PMP bought

Another so-so slightly disappointing week for my portfolio. As I had hoped, there was a positive trading update from one of my largest positions, JD Sports, but the reaction to it has been pretty muted. My portfolio hasn’t progressed much for the past three months or so and I’ve been trading quite a bit more than I would like as momentum has often been faltering.  This is making me more bearish about the markets in general. I’m going to do a bit of thinking about how to anticipate and react to a market correction and will write about it in a later post. In the meantime I’m going to try to let my cash balance drift up a bit and restrain myself from over-trading.This week I sold out of Boohoo for a 14% loss as the share price continued to struggle to make any headway following last week’s very positive trading update. There is clearly a lot of supply in the market, likely from large institutions selling, so it seemed prudent to offload it now and wait for a better opportunity. It had fallen below my stop loss so I shouldn’t be trying to make exceptions.

I also sold out of Facebook for an 8% loss, following Mark Zuckerberg’s announcement that it would be changing its newsfeed algorithm to prioritise posts over friends and families over news and brands. This has created some uncertainty and the shares sold off a bit as a result. I sold as the momentum deteriorated though a pretty rapid decline in the dollar was responsible for most of my loss. All my US holdings have taken quite a significant hit from this (5% or so o average), though most are holding up well as the market there has continued to perform very bullishly. It’s definitely starting to feel quite euphoric in the US markets at the moment – another reason I’ve started to feel more bearish.

On a more positive note, I sold out of my largest position Craneware for a 55% profit. I like the business and it’s doing very well, but I was starting to struggle to justify the valuation, even with quite generous assumptions for further growth. I was also swayed by the illiquidity of the shares, which would be difficult to sell in a market downturn.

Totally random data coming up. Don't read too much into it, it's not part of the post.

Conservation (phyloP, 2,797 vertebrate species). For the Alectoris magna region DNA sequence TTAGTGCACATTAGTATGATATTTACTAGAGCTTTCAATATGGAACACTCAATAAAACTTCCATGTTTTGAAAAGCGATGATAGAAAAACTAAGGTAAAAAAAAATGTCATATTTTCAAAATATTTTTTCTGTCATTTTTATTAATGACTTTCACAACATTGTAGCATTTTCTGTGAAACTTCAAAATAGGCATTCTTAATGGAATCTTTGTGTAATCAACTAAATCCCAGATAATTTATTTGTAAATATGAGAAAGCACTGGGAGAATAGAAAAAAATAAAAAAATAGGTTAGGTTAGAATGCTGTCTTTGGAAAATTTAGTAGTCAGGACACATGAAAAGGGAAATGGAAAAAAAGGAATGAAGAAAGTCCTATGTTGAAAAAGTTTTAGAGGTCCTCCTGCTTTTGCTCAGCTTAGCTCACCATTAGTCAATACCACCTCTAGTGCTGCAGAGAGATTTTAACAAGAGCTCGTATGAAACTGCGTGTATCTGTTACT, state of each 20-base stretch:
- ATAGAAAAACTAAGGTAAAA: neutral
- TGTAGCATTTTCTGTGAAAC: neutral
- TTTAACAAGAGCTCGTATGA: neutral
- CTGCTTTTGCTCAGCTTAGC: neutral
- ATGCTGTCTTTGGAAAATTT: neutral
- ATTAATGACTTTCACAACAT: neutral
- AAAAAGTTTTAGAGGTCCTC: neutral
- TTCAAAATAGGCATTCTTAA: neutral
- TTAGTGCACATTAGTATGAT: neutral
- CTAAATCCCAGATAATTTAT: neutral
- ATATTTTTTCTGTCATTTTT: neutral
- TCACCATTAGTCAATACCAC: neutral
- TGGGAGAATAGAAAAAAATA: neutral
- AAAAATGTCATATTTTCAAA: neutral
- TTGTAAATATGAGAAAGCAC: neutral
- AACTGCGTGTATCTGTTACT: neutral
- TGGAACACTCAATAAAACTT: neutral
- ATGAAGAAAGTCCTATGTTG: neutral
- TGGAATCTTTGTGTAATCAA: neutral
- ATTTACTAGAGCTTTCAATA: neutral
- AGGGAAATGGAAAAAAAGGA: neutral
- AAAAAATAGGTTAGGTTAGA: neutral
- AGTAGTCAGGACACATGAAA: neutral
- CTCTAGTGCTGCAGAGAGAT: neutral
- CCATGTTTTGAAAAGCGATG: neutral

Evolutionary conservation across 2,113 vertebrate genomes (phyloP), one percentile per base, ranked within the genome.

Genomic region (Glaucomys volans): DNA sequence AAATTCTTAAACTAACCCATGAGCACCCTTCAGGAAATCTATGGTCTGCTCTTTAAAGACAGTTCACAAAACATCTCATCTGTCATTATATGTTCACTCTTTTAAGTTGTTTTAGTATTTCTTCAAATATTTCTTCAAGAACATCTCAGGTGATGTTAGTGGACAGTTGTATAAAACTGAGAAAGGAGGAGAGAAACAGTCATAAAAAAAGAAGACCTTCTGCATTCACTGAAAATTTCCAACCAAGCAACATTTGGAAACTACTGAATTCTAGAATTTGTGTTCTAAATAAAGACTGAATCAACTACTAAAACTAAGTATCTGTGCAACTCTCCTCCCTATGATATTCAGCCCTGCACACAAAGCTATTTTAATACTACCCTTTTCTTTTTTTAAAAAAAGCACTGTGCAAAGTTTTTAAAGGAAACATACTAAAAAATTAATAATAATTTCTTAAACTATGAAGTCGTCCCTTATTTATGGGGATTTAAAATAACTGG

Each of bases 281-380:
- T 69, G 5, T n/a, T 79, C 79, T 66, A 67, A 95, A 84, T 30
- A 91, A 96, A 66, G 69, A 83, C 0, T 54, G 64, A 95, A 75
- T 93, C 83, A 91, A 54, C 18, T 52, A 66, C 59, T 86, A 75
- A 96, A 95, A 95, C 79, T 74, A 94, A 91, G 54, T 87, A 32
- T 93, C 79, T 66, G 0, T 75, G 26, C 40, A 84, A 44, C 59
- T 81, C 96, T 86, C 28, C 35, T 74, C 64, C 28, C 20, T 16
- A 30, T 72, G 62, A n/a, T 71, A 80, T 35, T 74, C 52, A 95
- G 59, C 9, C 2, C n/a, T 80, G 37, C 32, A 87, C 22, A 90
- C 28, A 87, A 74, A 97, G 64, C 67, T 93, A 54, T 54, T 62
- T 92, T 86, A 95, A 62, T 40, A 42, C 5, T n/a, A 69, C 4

These sales raised quite a lot of cash in the portfolio. I’m not in a rush to reinvest it all though I spent a bit of it on Portmeirion, following a good trading update.



Portmeirion makes pottery and owns a few high end brands, including the fairly well-known Spode brand. Portmeirion is a fairly high quality business but pretty far from the highest on my watchlist. My decision to buy now is primarily driven by the low valuation and the recovery in trading momentum. It is a bit different to the higher momentum opportunities I would typically go for, and is an attempt to diversify my portfolio a little from higher-rated growth stocks to cheaper stocks.


  • Business economics: Making pottery does require some capital investment and every few years Portmeirion spends quite a bit on capital investment. It has decent margins and returns on capital. For the last few years Portmeirion has been throwing off a lot of cash and it has little debt.
  • Track record: Portmeirion has grown profits steadily but not spectacularly over the last few years. Recently it has had some issues with trading in certain geographies, particularly in South Korea, though this now seems to be recovering.
  • Competitive advantage: the competitive advantage comes mainly from Portmeirion’s range of luxury brands. It’s not clear that the brands command the strongest of competitive advantages though they seem to allow Portmeirion decent margins. I think the market for higher quality crockery is likely to be fairly niche and stable, so the risk of competition eroding profits is unlikely to be that high.
  • Growth prospects: I think Portmeirion has good growth prospects. In particular, it has a lot of opportunity for further international expansion. It is currently growing at a fast rate in many of its export markets, including the US.


The main factor drawing me to Portmeirion is the valuation, which seems very cheap for a fairly high quality growing business. Trading momentum seems to be recovering, with sales growth accelerating in the most recent half and Portmeirion guiding modestly ahead of previous expectations for the year just past and putting out a rosy outlook statement. The share price has been stagnating for more than a year since its profit warning but is now showing signs of recovery along with the share price.


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